As used herein, the term “promoter/regulatory sequence” means a nucleic acid sequence which is required for expression of a gene product operably linked to the promoter/regulator sequence. In some instances, this sequence may be the core promoter sequence and in other instances, this sequence may also include an enhancer sequence and other regulatory elements which are required for expression of the gene product. The promoter/regulatory sequence may, for example, be one which expresses the gene product in an inducible manner.

“Polypeptide” refers to a polymer composed of amino acid residues, related naturally occurring structural variants, and synthetic non-naturally occurring analogs thereof linked via peptide bonds. Synthetic polypeptides can be synthesized, for example, using an automated polypeptide synthesizer.

The term “protein” typically refers to large polypeptides.

The term “peptide” typically refers to short polypeptides.

Conventional notation is used herein to portray polypeptide sequences: the left-hand end of a polypeptide sequence is the amino-terminus; the right-hand end of a polypeptide sequence is the carboxyl-terminus.

The term “recombinant DNA” as used herein is defined as DNA produced by joining pieces of DNA from different sources.

The term “recombinant polypeptide” as used herein is defined as a polypeptide produced by using recombinant DNA methods.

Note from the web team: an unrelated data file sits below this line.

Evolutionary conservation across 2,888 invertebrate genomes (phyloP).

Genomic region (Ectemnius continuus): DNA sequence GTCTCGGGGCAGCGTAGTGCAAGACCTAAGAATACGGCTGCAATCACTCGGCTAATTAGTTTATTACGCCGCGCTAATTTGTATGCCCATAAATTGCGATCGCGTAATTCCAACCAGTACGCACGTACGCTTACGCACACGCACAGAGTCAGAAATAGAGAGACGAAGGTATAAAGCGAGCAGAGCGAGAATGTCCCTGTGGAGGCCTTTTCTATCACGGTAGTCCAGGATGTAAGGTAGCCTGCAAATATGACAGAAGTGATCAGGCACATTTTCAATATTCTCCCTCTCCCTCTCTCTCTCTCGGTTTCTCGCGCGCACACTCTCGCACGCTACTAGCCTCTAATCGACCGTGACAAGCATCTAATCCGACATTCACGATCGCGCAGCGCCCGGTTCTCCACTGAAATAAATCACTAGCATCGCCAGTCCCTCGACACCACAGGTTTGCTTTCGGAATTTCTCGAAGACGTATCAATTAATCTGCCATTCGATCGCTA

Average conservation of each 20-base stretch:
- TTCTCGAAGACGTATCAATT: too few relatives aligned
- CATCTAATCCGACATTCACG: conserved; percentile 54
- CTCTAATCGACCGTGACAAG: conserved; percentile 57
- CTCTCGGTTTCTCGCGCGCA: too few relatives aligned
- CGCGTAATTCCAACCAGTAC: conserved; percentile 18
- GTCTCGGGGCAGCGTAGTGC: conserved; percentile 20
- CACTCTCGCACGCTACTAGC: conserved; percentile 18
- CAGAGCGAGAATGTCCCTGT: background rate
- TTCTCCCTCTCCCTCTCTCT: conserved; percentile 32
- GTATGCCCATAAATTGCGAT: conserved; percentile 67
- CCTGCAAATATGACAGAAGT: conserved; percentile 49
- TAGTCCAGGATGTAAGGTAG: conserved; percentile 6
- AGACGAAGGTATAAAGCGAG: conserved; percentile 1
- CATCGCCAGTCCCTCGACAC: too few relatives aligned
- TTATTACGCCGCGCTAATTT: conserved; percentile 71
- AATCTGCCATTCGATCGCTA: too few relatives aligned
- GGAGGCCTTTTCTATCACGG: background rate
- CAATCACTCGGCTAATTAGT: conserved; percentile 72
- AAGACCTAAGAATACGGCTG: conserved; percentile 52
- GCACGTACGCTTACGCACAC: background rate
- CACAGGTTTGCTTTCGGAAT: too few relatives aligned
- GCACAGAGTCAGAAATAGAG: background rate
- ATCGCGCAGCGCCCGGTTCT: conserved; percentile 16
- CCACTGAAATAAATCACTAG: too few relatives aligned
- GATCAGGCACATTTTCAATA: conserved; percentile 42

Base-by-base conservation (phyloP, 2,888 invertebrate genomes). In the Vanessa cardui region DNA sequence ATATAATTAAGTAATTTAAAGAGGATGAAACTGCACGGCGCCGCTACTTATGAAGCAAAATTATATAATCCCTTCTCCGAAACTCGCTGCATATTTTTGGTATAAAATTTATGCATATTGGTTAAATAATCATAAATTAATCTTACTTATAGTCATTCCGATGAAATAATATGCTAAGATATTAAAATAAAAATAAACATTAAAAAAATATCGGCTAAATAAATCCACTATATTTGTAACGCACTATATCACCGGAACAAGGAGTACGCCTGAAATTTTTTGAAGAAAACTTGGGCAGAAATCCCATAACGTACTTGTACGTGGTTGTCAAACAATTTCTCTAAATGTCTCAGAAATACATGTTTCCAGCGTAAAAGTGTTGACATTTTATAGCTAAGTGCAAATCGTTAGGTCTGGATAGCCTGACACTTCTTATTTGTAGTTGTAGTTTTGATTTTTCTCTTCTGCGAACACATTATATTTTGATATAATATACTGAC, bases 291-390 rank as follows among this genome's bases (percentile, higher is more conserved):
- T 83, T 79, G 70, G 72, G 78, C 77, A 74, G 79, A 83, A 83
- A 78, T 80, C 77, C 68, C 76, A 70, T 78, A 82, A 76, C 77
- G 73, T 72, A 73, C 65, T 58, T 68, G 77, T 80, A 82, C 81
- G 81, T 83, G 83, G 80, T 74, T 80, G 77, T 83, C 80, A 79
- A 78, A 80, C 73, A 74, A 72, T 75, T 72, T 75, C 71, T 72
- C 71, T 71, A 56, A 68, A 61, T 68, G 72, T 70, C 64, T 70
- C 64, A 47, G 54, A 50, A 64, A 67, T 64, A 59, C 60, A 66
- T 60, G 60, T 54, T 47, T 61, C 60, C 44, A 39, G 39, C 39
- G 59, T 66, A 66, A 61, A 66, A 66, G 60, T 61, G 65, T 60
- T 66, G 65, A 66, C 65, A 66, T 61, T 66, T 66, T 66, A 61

The phrase “response to immunotherapy” refers to the clinical benefit imparted to a patient suffering from cancer (such as a cancer where some, or all, of the cancer cells express SOX2 (i.e., SOX2+)) upon administration of an immunotherapy. A clinical benefit includes a reduction in the frequency or severity of at least one sign or symptom experienced by the patient, a complete remission, a partial remission, a stable disease (without progression), progression-free survival, disease free survival, improvement in the time-to-progression (of the disease), improvement in the time-to-death, or improvement in the overall survival time of the patient from or as a result of the treatment with the HER dimerization inhibitor. There are criteria for determining a response to therapy and those criteria allow comparisons of the efficacy to alternative treatments (Slapak and Kufe, Principles of Cancer Therapy, in Harrisons's Principles of Internal Medicine, 13th edition, eds. Isselbacher et al., McGraw-Hill, Inc., 1994). For example, a complete response or complete remission of cancer is the disappearance of all detectable malignant disease. A partial response or partial remission of cancer may be, for example, an approximately 50 percent decrease in the product of the greatest perpendicular diameters of one or more lesions or where there is not an increase in the size of any lesion or the appearance of new lesions.